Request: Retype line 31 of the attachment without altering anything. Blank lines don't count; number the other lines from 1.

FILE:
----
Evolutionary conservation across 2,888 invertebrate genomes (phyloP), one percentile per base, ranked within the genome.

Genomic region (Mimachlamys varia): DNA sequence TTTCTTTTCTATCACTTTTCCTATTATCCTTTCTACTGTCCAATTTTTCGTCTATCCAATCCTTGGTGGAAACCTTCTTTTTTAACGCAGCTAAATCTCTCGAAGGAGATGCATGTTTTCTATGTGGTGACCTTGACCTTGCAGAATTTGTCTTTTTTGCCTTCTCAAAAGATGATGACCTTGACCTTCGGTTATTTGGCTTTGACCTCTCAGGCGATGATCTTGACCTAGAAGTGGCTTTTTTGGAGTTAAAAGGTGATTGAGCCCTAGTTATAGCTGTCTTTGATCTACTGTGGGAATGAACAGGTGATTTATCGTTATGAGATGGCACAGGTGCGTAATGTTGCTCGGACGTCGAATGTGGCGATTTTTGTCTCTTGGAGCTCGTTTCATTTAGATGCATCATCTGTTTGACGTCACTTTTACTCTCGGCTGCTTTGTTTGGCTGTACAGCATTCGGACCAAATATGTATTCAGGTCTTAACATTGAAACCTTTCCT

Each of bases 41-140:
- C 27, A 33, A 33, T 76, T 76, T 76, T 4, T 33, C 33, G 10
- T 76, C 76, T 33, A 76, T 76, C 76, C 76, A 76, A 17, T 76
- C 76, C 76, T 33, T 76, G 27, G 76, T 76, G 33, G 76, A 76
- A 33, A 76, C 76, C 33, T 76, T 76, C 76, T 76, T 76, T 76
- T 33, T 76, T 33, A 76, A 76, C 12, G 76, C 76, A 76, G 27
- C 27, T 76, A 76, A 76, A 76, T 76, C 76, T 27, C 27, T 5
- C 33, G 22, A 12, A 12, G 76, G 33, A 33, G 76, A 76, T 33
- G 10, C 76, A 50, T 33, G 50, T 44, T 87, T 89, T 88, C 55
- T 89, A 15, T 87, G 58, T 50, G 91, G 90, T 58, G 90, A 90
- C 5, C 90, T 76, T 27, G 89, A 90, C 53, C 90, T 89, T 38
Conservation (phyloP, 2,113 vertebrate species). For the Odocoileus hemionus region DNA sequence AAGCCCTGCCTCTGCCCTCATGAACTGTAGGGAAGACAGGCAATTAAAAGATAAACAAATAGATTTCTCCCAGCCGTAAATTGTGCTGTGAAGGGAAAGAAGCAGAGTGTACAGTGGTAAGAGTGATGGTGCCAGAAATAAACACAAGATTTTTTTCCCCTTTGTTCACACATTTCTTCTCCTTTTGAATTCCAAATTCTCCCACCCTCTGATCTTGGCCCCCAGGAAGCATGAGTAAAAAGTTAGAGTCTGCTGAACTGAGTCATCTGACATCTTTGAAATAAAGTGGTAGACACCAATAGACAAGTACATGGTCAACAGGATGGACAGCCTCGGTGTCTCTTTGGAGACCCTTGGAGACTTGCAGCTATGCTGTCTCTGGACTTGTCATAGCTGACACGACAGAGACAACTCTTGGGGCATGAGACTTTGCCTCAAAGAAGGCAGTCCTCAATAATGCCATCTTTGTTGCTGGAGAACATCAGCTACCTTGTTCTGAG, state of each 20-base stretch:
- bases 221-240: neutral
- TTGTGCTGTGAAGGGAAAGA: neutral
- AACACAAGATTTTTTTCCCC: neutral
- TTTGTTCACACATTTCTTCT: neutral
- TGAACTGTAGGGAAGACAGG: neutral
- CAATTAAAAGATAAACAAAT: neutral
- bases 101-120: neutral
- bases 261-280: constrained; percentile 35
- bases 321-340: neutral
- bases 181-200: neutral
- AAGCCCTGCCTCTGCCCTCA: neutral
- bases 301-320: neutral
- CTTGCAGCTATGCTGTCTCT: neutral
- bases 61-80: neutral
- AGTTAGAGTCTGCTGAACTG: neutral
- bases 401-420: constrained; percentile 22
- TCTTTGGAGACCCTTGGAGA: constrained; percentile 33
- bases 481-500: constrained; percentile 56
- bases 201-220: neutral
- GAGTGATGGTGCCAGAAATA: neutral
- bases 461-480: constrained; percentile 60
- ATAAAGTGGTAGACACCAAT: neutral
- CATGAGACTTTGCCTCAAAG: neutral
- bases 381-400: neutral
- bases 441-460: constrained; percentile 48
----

- TCTTTGGAGACCCTTGGAGA: constrained; percentile 33